The result is that the recent fiscal adjustment has coincided with a decline in private saving (if the statistical discrepancy is included in consumption) and a rise in investment, with very little effect on the balance of payments. But there is an important change: although the balance of payments appears to have improved very little, it is more sustainable than before. An increase in investment can explain most of the continuing external imbalance and to the extent that we are now using foreign funding to increase investment rather than consumption, this is less worrying. Anything which contributes to higher future growth will imply a smaller required loss of consumption by future generations to service the outstanding stock of external debt. The remaining concern, however, would be that a good part of the improvement in the fiscal position has come from cutting capital expenditure, so to some extent the extra private investment is offset by reduced government investment.

We cannot rule out an alternative (or additional) explanation. The size of government outlays may not be the important issue. The evidence also suggests that the tax distortions driving saving and investment behaviour may be at least as important.[20] This distortion is important for explaining the 1970s with a life-cycle model. Further evidence that the tax distortion has a significant effect on the economy can be found in the growth in corporate debt, detailed in Macfarlane (1989). Because firms could deduct the total interest payments rather than only the real component of interest, they had an incentive to borrow rather than raise equity. This did not necessarily change the amount of investment but would have affected the debt/equity mix.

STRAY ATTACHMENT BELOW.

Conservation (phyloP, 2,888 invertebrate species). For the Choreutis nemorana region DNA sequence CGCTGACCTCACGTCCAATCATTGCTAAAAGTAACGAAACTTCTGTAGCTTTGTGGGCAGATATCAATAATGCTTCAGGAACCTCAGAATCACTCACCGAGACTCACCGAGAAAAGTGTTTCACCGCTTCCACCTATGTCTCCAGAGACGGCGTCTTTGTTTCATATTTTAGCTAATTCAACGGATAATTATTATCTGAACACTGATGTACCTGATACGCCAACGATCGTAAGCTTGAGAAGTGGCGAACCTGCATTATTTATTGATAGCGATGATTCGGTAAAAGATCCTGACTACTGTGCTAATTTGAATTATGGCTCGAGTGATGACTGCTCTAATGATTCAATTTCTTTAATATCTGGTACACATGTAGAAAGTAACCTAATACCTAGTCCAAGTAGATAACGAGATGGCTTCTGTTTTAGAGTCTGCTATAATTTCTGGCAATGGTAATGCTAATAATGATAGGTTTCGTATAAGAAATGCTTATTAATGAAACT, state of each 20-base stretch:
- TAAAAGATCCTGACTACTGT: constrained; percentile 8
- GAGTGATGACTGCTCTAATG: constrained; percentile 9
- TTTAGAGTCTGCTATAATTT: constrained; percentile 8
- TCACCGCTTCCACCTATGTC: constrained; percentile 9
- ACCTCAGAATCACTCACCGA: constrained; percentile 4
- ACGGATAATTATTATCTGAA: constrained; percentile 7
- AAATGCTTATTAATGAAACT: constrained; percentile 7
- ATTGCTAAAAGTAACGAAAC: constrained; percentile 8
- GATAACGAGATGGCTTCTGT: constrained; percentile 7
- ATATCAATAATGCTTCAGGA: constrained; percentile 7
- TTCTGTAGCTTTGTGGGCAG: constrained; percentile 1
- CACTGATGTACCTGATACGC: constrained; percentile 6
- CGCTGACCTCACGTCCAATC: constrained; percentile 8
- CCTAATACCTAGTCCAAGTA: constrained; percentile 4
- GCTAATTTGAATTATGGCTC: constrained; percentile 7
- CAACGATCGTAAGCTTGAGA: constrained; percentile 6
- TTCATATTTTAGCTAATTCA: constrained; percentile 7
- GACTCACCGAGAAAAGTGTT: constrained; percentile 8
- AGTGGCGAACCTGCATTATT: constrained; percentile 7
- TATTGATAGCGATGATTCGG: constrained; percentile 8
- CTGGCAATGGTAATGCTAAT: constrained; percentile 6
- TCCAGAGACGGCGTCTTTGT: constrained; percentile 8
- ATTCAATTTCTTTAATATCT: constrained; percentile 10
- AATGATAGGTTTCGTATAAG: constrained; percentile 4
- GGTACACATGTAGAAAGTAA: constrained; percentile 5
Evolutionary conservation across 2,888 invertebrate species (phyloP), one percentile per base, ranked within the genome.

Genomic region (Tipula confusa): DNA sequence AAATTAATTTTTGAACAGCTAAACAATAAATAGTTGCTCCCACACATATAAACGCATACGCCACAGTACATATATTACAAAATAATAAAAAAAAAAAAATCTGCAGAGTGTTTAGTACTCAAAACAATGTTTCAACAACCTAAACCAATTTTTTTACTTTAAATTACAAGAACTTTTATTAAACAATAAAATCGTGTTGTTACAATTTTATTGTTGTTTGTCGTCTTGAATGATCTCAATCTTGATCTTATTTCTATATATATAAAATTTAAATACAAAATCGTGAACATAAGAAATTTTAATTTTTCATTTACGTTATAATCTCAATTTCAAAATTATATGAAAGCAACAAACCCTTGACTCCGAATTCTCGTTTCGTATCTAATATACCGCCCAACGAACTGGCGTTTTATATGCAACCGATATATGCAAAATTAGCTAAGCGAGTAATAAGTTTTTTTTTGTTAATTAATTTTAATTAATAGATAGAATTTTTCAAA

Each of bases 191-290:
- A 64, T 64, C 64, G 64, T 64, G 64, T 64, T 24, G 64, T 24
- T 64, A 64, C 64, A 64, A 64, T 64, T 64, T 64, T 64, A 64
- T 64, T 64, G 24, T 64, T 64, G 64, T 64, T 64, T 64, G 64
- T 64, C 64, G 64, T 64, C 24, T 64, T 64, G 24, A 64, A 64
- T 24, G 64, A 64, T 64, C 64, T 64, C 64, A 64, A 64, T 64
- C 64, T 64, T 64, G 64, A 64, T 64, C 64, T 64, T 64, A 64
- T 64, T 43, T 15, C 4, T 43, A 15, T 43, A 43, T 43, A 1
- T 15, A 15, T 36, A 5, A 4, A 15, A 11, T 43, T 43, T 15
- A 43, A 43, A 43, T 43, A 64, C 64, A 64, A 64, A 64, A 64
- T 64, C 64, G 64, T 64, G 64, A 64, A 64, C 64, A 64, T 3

These views are formalised in the MSG2 model of the Australian economy. The interested reader should refer to McKibbin and Sachs (1989), McKibbin and Siegloff (1988b) and McKibbin and Elliott (1989) for a formalisation of the MSG2 model. [15]

McKibbin and Siegloff (1988) find empirical support for this hypothesis. [16]

Early work on imports summarised by Macfarlane (1979) found empirical support for the role of relative prices in affecting import demand. Recent work by McKibbin and Cairns (1988) found that relative prices are empirically important although the elasticity is approximately −0.4, which is lower than in earlier studies. [17]

Empirical support for this in Australia is provided by both the Murphy (1988) and MSG models. It is also supported by the major global models surveyed in Bryant et. al (1988). [18]

For example see Carmichael (1982) for a detailed analysis. [19]

Kotlikoff (1989) argues that the U.S. evidence points to an important effect of tax distortions on savings behaviour. Feldstein (1989) points to the need for tax reform in the U.S. to stimulate savings. [20]